ALSO, you can see even on the fucked up ballots that you NUMBER CANDIDATES IN ORDER OF PREFERENCE. There’s no need to calculate whether I would be throwing away my vote on the candidate that I most agree with if they’re not from a major party. I can say, I want that independent person to get in, but if not them, give me Big Party A, and if not them, that minor party person is still better that Big Party B, and I’m not giving any preference to the Lunatic Fringe Party.

Our system certainly has some issues still, but I can show up to somewhere nearby, line up for a few minutes (if at all), vote exactly in line with my values (on paper, leaving a paper trail that can be recounted), and then buy a sausage and some home made cupcakes on my way out.

A country’s voting system matters a hell of a lot and every citizen deserves one that makes it easy to vote and results in a government that is representational and accountable.

And by the way, one time I had a bad asthma flare-up on Election Day and didn’t make it to my polling station. I got my fine in the mail, I filled out the form explaining why I couldn’t vote, no more fine. I would rather have, you know, expressed my preference for who should run my country, but they were cool with the fact that I couldn’t do it that day.

“oh no, what if people actually have to participate in picking the government officials who will impact their lives” jesus christ
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Is that a fucking kookaburra

that is a fucking kookaburra in a rain coat with a happy frog on it

kookaburra sits in the old gum tree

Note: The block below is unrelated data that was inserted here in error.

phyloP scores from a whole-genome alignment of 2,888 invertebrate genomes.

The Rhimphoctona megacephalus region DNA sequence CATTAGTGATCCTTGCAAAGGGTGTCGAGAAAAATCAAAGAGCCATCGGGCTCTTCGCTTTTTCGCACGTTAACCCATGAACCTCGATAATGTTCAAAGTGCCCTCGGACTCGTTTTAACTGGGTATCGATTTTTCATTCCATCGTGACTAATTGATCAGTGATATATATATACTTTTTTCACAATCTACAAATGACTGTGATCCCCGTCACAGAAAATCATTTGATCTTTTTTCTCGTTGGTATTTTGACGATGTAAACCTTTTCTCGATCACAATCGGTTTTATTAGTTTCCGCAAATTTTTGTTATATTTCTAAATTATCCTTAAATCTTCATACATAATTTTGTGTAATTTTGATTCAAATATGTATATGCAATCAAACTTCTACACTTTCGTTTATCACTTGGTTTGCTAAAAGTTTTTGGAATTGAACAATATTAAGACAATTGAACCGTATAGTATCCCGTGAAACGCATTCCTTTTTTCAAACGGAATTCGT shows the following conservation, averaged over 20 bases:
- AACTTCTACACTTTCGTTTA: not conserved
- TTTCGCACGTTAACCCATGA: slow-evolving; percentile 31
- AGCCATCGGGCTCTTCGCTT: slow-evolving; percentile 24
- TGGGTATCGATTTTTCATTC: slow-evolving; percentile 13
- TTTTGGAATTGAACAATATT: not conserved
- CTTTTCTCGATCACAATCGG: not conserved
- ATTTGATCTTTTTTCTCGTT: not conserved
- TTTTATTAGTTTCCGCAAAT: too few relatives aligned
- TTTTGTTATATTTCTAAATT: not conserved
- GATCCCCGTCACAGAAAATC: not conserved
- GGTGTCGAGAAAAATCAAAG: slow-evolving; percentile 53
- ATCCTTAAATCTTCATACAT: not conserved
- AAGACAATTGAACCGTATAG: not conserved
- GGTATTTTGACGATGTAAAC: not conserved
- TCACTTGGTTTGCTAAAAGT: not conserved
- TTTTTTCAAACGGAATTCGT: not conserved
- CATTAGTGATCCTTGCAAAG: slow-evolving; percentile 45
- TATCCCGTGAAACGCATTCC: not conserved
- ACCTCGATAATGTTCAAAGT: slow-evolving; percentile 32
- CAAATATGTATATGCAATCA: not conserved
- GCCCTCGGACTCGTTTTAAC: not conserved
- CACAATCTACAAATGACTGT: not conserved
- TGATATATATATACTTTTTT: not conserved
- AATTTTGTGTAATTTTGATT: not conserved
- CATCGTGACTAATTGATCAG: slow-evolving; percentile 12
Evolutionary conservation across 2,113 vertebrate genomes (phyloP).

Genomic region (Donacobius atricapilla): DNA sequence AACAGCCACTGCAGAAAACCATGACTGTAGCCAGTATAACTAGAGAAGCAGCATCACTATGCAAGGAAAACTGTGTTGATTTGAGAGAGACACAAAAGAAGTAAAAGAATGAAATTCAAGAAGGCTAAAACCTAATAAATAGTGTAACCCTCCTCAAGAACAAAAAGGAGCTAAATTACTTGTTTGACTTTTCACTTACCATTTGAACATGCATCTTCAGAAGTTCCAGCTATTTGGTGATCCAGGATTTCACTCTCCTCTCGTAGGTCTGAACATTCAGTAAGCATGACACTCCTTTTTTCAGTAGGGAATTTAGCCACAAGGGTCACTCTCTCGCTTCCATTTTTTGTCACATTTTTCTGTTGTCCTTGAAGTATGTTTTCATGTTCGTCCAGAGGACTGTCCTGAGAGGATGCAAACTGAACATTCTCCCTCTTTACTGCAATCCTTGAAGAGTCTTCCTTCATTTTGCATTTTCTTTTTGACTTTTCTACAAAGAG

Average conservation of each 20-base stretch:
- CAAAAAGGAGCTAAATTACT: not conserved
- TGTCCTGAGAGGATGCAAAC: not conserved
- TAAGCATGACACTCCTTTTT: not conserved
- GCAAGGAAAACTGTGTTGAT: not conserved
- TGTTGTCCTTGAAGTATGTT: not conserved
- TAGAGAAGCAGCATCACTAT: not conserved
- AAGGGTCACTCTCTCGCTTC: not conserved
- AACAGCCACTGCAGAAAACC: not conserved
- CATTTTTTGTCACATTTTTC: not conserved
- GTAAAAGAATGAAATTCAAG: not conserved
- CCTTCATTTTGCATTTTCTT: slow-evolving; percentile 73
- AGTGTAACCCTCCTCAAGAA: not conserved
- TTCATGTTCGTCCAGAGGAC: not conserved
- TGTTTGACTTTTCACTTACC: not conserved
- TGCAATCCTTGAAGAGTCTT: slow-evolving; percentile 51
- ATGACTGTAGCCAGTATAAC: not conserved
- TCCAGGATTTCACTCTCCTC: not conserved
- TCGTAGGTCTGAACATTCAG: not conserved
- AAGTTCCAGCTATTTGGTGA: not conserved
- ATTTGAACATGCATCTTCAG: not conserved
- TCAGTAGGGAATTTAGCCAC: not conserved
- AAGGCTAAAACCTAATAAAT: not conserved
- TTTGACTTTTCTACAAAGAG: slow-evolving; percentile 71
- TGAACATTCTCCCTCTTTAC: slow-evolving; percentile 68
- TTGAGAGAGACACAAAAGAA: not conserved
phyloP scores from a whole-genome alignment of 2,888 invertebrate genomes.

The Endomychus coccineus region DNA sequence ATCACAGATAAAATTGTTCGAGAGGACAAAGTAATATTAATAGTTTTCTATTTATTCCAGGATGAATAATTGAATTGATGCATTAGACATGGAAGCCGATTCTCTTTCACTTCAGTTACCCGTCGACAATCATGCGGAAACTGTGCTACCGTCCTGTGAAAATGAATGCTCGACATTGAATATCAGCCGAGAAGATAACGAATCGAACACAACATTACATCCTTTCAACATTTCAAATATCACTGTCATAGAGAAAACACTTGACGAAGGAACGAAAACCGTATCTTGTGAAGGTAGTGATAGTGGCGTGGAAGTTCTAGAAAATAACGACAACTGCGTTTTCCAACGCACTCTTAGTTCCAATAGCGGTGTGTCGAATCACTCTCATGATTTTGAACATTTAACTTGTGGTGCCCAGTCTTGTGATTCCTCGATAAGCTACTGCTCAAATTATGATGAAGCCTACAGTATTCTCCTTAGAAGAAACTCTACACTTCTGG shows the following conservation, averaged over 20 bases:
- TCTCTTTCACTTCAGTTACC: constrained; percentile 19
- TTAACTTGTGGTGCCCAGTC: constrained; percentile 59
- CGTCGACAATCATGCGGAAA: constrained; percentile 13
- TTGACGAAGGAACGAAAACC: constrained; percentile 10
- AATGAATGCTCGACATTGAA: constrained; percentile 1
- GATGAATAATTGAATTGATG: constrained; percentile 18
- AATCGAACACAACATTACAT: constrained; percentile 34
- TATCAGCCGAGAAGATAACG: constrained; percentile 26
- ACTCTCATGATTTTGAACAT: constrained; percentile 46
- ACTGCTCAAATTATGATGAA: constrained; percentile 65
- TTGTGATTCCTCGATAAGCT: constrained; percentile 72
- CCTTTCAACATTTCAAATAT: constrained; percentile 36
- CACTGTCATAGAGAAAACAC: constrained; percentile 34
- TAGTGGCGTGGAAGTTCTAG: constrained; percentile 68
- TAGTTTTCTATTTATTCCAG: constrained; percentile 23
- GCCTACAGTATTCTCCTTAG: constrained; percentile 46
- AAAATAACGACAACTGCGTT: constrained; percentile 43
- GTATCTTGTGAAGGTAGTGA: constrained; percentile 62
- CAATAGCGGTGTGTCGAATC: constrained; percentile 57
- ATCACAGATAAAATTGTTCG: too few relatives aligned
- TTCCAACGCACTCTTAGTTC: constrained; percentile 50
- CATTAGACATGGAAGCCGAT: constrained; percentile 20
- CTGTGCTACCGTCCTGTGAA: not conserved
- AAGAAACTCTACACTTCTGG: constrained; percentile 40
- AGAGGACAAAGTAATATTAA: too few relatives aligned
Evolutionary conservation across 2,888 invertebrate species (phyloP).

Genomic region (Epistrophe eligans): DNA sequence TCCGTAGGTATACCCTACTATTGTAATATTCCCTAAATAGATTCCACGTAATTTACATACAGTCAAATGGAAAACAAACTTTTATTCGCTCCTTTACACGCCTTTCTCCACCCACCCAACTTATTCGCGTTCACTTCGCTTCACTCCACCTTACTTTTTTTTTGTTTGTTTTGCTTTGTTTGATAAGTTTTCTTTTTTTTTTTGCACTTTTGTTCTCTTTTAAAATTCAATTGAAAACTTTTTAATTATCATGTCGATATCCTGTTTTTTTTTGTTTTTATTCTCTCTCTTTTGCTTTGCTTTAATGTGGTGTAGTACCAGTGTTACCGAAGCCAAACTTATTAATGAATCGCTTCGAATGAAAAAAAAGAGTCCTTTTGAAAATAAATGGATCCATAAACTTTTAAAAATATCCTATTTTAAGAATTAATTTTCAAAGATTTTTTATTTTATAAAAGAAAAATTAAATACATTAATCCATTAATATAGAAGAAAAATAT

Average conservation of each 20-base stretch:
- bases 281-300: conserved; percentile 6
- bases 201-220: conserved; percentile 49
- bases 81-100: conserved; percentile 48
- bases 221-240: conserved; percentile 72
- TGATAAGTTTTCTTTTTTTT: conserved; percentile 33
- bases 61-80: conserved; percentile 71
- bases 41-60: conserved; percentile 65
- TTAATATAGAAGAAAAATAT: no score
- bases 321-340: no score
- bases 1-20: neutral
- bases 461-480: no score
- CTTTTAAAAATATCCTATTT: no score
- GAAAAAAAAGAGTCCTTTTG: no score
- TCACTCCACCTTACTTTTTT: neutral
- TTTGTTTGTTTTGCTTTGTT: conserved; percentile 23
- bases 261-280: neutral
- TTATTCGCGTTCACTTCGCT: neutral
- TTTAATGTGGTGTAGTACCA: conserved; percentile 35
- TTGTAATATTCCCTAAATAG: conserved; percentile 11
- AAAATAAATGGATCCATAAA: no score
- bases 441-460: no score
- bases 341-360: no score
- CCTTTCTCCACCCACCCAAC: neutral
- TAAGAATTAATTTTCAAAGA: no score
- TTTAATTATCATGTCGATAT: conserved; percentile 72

wearing the cutest effing coat you’ve ever seen

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by popular demand…..tag urself i’m chaotic femme

@thegaysoiree I’m Neutral Futch
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Jun. 16th, 2017 11:38 am
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tbh i dont get why most people assume that robots are always cold

like have u felt a laptop while its working? its kinda not exactly cold yo

tbh any piece of machinery thats working hard to function is usually not cold, the only time its ever cold is when its turned off

so id like to think while a robot is awake and functioning they could have the potential to be as warm as a human being :0

never thought about this before but now it’s obvious

although like i hope they’ve actually improved cooling tech by the time they’re building androids bc my laptop can actually get so hot it makes THE ROOM hot and it’s only the size of a laptop so potentially an android who was thinking very hard would be a veritable furnace 

think too hard, overheat, faint

fainting couches for androids omg